It's increasing its streaming service. It's capturing more customers. It's crushing its rivals like so many cockroaches.

It's good to be Netflix ( NFLX - Get Report).

And it got especially good today, when the DVD-delivery service was upgraded by an analyst at Wedbush Morgan to buy from hold, sending shares soaring 7% to close at $40.40.

"The company continues to attract customers from brick and mortar chains, and continues to retain customers by offering its unique streaming proposition," Wedbush Morgan analyst Michael Pachter wrote in a note.

Netflix has been steadily **growing market share, and is poised to surpass Blockbuster ( BBI) as it ramps up its streaming service, cutting postage costs for physical DVDs and boosting profit margins.**

It begs the question: Why would anyone drive to a Blockbuster store when they can get DVDs delivered straight to their mailbox or home computer? The answer: They're not.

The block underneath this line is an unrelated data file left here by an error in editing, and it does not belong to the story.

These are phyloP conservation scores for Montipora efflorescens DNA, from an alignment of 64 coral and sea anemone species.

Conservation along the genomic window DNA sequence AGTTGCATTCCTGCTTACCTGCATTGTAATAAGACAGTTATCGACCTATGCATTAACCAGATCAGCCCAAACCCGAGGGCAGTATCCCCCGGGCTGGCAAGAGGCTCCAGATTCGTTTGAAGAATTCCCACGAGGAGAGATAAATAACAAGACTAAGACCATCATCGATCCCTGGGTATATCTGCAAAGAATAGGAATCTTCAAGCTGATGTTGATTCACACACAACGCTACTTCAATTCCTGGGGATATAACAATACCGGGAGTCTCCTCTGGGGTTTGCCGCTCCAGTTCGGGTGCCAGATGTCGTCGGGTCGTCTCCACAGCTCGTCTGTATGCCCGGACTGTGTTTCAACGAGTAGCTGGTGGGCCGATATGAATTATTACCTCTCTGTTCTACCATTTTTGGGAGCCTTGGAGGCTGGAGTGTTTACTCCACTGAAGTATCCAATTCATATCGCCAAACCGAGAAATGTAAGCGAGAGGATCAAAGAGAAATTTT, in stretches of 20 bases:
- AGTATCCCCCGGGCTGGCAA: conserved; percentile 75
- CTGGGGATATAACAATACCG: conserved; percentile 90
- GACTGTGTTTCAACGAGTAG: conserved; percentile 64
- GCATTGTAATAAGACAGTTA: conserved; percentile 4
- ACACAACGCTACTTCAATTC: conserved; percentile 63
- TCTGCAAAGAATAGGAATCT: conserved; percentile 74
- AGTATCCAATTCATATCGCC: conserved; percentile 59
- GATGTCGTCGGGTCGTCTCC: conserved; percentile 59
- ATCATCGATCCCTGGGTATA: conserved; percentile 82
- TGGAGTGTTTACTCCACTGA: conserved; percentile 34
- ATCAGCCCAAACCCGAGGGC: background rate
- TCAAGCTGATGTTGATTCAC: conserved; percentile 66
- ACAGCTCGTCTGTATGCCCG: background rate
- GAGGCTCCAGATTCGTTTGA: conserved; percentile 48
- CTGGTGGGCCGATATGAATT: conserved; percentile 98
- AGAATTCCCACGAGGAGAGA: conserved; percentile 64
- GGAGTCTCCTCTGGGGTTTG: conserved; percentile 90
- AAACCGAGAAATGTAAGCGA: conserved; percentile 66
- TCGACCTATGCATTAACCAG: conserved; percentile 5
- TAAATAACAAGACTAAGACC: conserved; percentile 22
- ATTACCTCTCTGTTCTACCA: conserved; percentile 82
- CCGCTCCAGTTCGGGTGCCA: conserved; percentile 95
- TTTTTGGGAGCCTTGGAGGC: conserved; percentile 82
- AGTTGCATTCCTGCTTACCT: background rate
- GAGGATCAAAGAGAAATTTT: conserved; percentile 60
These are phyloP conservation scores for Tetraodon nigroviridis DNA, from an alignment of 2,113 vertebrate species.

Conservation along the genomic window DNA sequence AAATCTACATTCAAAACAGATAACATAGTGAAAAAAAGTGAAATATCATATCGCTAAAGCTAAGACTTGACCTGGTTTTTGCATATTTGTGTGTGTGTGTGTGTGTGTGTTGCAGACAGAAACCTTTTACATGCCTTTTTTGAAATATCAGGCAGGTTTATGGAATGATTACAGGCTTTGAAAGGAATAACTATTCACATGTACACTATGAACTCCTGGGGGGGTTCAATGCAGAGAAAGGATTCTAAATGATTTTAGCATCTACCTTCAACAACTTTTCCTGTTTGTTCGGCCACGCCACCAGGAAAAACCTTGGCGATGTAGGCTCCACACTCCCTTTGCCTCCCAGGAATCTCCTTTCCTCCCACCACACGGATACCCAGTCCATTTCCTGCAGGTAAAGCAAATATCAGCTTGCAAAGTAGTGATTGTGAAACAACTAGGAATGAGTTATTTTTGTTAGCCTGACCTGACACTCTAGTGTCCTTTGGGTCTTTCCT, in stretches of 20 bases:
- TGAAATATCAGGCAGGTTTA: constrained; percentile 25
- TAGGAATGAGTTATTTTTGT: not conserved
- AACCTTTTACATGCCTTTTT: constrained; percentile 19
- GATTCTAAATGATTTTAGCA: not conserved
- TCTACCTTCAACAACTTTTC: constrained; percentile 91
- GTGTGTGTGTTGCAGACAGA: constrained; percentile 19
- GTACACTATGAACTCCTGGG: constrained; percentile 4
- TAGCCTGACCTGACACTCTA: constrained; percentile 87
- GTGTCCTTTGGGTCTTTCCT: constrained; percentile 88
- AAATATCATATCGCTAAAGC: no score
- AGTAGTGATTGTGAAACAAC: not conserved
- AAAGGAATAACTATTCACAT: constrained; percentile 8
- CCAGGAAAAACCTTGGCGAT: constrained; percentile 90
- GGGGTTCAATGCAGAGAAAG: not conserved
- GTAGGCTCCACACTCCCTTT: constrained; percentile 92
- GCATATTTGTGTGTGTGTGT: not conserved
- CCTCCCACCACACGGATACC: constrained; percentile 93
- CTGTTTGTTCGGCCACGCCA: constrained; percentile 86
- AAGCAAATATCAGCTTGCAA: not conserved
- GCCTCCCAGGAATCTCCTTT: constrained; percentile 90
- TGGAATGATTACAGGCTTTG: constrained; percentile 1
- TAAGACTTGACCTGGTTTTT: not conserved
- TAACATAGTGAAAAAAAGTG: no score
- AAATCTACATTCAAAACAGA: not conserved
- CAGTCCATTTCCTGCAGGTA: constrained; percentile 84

In April, Netflix posted a 68% surge in first-quarter earnings to $22.4 million, or 37 cents per share, and said it has added 1.6 million subscribers since September, giving it more than 10 million customers.

Blockbuster, on the other hand, saw profits plunge 42% in its first quarter, to $24.9 million, or 12 cents a share.

And while investors may fear that newcomer Redbox -- which has DVD kiosks in retail outlets such as Wal-Mart Stores ( WMT - Get Report) and J.C. Penney ( JCP - Get Report) -- may pose a risk to Netflix, Mark Mahaney, analyst at Citi, said in a note on Wednesday the threat is actually to Blockbuster, and other rental chains.

Redbox, which is owned by Coinstar ( CSTR - Get Report), is more popular for new releases, while consumers turn to Netflix for older films, Mahaney wrote.

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